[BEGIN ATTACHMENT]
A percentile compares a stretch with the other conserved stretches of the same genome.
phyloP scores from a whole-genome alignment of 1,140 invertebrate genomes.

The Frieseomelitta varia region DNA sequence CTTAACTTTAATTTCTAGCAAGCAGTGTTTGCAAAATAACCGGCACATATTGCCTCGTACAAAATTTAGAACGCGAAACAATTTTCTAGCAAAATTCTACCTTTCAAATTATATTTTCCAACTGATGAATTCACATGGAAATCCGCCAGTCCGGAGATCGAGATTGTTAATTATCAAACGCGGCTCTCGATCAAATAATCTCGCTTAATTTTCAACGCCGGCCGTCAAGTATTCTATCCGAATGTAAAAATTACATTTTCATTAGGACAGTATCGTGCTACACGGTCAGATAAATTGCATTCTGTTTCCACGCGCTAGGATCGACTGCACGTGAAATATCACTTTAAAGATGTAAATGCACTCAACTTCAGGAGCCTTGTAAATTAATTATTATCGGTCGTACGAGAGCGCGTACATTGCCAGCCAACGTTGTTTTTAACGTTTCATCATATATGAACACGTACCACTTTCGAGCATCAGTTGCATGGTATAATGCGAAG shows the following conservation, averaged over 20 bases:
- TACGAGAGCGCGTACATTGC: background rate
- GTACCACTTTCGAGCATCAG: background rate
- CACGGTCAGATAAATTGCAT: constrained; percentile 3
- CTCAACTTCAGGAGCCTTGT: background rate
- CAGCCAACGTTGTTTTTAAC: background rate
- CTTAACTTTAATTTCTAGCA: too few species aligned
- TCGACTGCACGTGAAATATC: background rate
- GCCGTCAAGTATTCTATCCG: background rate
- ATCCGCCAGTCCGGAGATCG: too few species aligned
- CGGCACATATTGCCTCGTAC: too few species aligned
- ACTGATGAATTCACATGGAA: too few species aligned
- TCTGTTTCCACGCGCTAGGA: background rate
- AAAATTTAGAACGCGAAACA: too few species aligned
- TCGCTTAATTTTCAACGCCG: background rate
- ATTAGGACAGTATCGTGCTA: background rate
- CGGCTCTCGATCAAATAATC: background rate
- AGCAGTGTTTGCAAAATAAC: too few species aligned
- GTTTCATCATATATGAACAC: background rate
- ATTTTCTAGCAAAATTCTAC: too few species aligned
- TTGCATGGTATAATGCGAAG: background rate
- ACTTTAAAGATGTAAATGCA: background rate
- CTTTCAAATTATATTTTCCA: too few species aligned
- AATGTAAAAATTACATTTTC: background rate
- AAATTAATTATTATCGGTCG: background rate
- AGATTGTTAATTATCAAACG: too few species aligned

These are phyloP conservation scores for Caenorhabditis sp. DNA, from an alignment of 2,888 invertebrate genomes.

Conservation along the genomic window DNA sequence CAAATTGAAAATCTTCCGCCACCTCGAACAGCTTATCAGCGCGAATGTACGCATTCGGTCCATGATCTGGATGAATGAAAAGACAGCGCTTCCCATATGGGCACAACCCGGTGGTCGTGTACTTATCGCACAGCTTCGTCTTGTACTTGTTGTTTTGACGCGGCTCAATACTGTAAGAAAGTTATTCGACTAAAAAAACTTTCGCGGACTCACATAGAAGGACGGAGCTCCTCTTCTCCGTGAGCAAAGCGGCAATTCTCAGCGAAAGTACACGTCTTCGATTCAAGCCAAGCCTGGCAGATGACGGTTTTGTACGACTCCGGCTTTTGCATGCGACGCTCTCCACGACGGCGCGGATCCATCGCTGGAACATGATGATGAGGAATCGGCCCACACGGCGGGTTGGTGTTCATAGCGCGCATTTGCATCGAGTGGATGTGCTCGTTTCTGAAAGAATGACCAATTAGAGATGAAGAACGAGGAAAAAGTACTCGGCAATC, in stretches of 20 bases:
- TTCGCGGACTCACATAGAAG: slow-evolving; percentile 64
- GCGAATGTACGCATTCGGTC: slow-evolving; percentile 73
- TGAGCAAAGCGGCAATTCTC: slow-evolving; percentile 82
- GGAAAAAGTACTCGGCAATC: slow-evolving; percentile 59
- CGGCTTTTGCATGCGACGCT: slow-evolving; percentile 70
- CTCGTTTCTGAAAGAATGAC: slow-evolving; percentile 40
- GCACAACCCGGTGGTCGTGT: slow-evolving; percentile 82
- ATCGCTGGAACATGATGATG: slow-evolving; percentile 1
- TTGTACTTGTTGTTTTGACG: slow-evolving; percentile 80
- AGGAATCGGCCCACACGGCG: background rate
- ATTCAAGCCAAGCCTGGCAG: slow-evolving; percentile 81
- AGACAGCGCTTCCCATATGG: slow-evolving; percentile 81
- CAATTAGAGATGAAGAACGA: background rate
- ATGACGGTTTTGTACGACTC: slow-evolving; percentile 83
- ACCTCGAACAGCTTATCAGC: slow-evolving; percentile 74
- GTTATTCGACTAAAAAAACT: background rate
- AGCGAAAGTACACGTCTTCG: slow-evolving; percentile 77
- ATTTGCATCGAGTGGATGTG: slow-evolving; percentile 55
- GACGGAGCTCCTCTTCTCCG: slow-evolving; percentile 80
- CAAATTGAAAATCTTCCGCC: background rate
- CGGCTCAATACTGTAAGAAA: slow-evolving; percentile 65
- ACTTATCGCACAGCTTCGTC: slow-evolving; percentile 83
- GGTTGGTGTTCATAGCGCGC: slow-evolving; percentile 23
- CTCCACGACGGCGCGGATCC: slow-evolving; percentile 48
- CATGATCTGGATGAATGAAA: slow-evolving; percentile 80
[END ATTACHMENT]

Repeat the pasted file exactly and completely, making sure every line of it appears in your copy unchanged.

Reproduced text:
A percentile compares a stretch with the other conserved stretches of the same genome.
phyloP scores from a whole-genome alignment of 1,140 invertebrate genomes.

The Frieseomelitta varia region DNA sequence CTTAACTTTAATTTCTAGCAAGCAGTGTTTGCAAAATAACCGGCACATATTGCCTCGTACAAAATTTAGAACGCGAAACAATTTTCTAGCAAAATTCTACCTTTCAAATTATATTTTCCAACTGATGAATTCACATGGAAATCCGCCAGTCCGGAGATCGAGATTGTTAATTATCAAACGCGGCTCTCGATCAAATAATCTCGCTTAATTTTCAACGCCGGCCGTCAAGTATTCTATCCGAATGTAAAAATTACATTTTCATTAGGACAGTATCGTGCTACACGGTCAGATAAATTGCATTCTGTTTCCACGCGCTAGGATCGACTGCACGTGAAATATCACTTTAAAGATGTAAATGCACTCAACTTCAGGAGCCTTGTAAATTAATTATTATCGGTCGTACGAGAGCGCGTACATTGCCAGCCAACGTTGTTTTTAACGTTTCATCATATATGAACACGTACCACTTTCGAGCATCAGTTGCATGGTATAATGCGAAG shows the following conservation, averaged over 20 bases:
- TACGAGAGCGCGTACATTGC: background rate
- GTACCACTTTCGAGCATCAG: background rate
- CACGGTCAGATAAATTGCAT: constrained; percentile 3
- CTCAACTTCAGGAGCCTTGT: background rate
- CAGCCAACGTTGTTTTTAAC: background rate
- CTTAACTTTAATTTCTAGCA: too few species aligned
- TCGACTGCACGTGAAATATC: background rate
- GCCGTCAAGTATTCTATCCG: background rate
- ATCCGCCAGTCCGGAGATCG: too few species aligned
- CGGCACATATTGCCTCGTAC: too few species aligned
- ACTGATGAATTCACATGGAA: too few species aligned
- TCTGTTTCCACGCGCTAGGA: background rate
- AAAATTTAGAACGCGAAACA: too few species aligned
- TCGCTTAATTTTCAACGCCG: background rate
- ATTAGGACAGTATCGTGCTA: background rate
- CGGCTCTCGATCAAATAATC: background rate
- AGCAGTGTTTGCAAAATAAC: too few species aligned
- GTTTCATCATATATGAACAC: background rate
- ATTTTCTAGCAAAATTCTAC: too few species aligned
- TTGCATGGTATAATGCGAAG: background rate
- ACTTTAAAGATGTAAATGCA: background rate
- CTTTCAAATTATATTTTCCA: too few species aligned
- AATGTAAAAATTACATTTTC: background rate
- AAATTAATTATTATCGGTCG: background rate
- AGATTGTTAATTATCAAACG: too few species aligned

These are phyloP conservation scores for Caenorhabditis sp. DNA, from an alignment of 2,888 invertebrate genomes.

Conservation along the genomic window DNA sequence CAAATTGAAAATCTTCCGCCACCTCGAACAGCTTATCAGCGCGAATGTACGCATTCGGTCCATGATCTGGATGAATGAAAAGACAGCGCTTCCCATATGGGCACAACCCGGTGGTCGTGTACTTATCGCACAGCTTCGTCTTGTACTTGTTGTTTTGACGCGGCTCAATACTGTAAGAAAGTTATTCGACTAAAAAAACTTTCGCGGACTCACATAGAAGGACGGAGCTCCTCTTCTCCGTGAGCAAAGCGGCAATTCTCAGCGAAAGTACACGTCTTCGATTCAAGCCAAGCCTGGCAGATGACGGTTTTGTACGACTCCGGCTTTTGCATGCGACGCTCTCCACGACGGCGCGGATCCATCGCTGGAACATGATGATGAGGAATCGGCCCACACGGCGGGTTGGTGTTCATAGCGCGCATTTGCATCGAGTGGATGTGCTCGTTTCTGAAAGAATGACCAATTAGAGATGAAGAACGAGGAAAAAGTACTCGGCAATC, in stretches of 20 bases:
- TTCGCGGACTCACATAGAAG: slow-evolving; percentile 64
- GCGAATGTACGCATTCGGTC: slow-evolving; percentile 73
- TGAGCAAAGCGGCAATTCTC: slow-evolving; percentile 82
- GGAAAAAGTACTCGGCAATC: slow-evolving; percentile 59
- CGGCTTTTGCATGCGACGCT: slow-evolving; percentile 70
- CTCGTTTCTGAAAGAATGAC: slow-evolving; percentile 40
- GCACAACCCGGTGGTCGTGT: slow-evolving; percentile 82
- ATCGCTGGAACATGATGATG: slow-evolving; percentile 1
- TTGTACTTGTTGTTTTGACG: slow-evolving; percentile 80
- AGGAATCGGCCCACACGGCG: background rate
- ATTCAAGCCAAGCCTGGCAG: slow-evolving; percentile 81
- AGACAGCGCTTCCCATATGG: slow-evolving; percentile 81
- CAATTAGAGATGAAGAACGA: background rate
- ATGACGGTTTTGTACGACTC: slow-evolving; percentile 83
- ACCTCGAACAGCTTATCAGC: slow-evolving; percentile 74
- GTTATTCGACTAAAAAAACT: background rate
- AGCGAAAGTACACGTCTTCG: slow-evolving; percentile 77
- ATTTGCATCGAGTGGATGTG: slow-evolving; percentile 55
- GACGGAGCTCCTCTTCTCCG: slow-evolving; percentile 80
- CAAATTGAAAATCTTCCGCC: background rate
- CGGCTCAATACTGTAAGAAA: slow-evolving; percentile 65
- ACTTATCGCACAGCTTCGTC: slow-evolving; percentile 83
- GGTTGGTGTTCATAGCGCGC: slow-evolving; percentile 23
- CTCCACGACGGCGCGGATCC: slow-evolving; percentile 48
- CATGATCTGGATGAATGAAA: slow-evolving; percentile 80